# Suspicious Caesar (crypto)

## Intro

A new challenge appeared on the 247ctf.com site and here is my little write-up.

As it happens this was again sweet, sweet first blood!

## Instructions

We RSA encrypted the flag, but forgot to save the private key. Is it possible to recover the flag without it?

## The code

The challenge provides a source code for the encryption `suspicious_caesar_cipher.py`:

``````#!/usr/bin/env python3
from Crypto.Util.number import getStrongPrime
from fractions import gcd
from secret import flag

def get_key(e=65537, bit_length=2048):
while True:
p = getStrongPrime(bit_length, e=e)
q = getStrongPrime(bit_length, e=e)
if gcd(e, (p - 1) * (q - 1)) == 1:
return e, p * q

def encrypt(e, n, m):
return [((ord(c) ** e) % n) for c in m]

e, n = get_key()

print("Generated key:")
print(e)
print(n)

print("Encrypted flag:")
print(encrypt(e, n, flag))
``````

Included is also the output of the script `suspicious_caesar_cipher.out`. Unfortunately running the script quickly reveals, that the `secret` library is missing, so we can’t just execute the script and win.

## Exploit

To exploit the problem, we will modify the existing code.

We know `e`, `n`, encription algorythm and encrypted flag data from the output file. So we can reuse the available data and encryption algorythm to encrypt all the possible singlecharacters and then check the encrypted data against them.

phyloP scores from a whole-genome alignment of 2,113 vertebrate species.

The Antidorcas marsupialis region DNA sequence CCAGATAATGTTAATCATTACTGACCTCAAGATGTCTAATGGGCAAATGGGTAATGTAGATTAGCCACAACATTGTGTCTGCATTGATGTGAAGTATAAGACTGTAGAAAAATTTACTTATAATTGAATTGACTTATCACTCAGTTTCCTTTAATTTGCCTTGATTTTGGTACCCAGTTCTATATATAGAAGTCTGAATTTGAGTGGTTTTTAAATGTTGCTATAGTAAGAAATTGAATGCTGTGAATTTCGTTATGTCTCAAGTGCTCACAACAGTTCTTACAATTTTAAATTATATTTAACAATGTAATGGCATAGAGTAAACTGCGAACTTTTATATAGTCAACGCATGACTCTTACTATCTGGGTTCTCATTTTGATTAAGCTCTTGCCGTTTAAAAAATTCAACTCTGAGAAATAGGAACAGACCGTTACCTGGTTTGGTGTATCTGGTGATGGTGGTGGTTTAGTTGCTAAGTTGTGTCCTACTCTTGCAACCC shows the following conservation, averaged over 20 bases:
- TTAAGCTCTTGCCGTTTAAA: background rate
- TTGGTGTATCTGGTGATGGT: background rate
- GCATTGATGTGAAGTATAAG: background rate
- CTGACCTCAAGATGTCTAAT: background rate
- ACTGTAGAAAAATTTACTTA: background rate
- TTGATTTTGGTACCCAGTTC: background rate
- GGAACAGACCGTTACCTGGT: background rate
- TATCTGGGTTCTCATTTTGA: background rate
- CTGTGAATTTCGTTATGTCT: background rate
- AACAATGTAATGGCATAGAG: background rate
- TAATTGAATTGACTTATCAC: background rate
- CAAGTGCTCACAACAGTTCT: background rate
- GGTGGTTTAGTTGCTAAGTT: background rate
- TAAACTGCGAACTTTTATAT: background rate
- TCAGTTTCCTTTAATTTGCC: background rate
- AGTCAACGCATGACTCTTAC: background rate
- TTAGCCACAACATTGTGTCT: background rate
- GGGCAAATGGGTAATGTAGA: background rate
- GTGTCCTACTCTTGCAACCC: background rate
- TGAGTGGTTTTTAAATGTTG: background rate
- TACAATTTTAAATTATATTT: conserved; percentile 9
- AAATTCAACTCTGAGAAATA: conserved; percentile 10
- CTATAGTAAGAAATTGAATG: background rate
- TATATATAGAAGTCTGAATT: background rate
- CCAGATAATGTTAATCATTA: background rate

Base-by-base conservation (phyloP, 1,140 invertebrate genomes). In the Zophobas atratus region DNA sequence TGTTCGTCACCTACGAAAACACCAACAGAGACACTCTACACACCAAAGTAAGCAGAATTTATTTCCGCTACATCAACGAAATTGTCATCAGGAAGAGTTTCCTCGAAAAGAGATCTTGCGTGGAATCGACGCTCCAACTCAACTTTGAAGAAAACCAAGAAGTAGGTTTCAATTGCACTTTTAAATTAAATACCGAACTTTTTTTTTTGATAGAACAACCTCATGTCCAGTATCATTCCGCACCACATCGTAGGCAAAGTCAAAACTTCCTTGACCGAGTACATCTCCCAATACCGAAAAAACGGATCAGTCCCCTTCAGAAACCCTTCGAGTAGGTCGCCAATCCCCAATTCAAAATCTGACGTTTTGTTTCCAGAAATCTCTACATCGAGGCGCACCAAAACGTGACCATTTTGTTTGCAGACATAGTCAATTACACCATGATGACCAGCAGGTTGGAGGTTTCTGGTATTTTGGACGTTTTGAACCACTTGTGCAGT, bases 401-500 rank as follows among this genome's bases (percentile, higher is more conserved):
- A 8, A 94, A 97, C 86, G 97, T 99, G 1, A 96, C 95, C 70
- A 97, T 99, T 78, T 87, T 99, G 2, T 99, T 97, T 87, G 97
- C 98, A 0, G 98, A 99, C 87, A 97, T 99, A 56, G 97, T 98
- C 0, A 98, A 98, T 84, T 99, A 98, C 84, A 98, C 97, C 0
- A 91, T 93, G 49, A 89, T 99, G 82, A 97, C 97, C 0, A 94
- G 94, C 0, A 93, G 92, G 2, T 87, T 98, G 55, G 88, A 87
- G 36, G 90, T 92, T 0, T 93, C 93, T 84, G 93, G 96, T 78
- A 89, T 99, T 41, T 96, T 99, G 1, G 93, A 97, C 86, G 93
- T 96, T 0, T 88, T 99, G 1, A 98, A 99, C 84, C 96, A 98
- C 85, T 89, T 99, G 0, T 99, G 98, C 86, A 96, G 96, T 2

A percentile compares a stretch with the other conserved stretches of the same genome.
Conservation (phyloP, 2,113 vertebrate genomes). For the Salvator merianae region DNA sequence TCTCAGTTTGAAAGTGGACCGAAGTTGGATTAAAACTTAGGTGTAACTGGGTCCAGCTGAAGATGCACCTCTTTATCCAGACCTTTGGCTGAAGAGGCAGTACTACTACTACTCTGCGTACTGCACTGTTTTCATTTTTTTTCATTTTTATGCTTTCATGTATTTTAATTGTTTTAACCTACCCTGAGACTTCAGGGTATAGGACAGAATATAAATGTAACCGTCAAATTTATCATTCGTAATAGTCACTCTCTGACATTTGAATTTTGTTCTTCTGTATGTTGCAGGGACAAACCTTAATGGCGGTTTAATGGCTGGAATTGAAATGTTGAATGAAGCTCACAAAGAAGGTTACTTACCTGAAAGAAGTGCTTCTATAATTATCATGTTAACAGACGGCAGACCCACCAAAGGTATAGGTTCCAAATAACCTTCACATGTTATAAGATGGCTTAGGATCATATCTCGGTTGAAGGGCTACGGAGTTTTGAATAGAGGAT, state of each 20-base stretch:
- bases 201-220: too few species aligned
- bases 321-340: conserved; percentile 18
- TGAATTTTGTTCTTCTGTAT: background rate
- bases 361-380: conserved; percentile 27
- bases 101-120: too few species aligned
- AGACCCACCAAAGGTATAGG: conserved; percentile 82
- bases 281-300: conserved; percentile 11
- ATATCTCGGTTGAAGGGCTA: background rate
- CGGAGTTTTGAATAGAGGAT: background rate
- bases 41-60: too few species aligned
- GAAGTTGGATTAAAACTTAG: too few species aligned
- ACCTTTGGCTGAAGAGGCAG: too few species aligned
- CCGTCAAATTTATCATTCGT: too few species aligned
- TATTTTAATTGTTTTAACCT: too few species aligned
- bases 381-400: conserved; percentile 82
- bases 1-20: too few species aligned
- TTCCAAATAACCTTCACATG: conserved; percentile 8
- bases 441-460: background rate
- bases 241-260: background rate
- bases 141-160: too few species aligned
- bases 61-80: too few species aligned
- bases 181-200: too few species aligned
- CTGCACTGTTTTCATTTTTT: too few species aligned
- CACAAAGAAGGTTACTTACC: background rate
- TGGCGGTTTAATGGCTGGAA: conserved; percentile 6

``````#!/usr/bin/env python3

# Read the provided output file and define a list of possible characters
filename = "suspicious_caesar_cipher.out"
possible_chars = "0123456789abcdef{}CTF"

# encrypt function taken from provided script
def encrypt(e, n, m):
return [((ord(c) ** e) % n) for c in m]

# Read all the data from the provided output file (e, n, encrypted flag)
with open(filename) as f:

e = int(content)
n = int(content)

encrypted_data = content.replace("L","").replace("[","").replace("]","").replace("\n","")
encrypted_data = encrypted_data.split(', ')
enc_data = list(map(int, encrypted_data))

# Create a dictionary (translation table) by encrypting all possible characters
code_table = {}
for c in possible_chars:
crypted = int(encrypt(e, n, c))
code_table[crypted] = c

# Check each entry in encrypted flag for corresponding char in code_table
for i in encrypted_data:
print(code_table.get(int(i)), end = '')
``````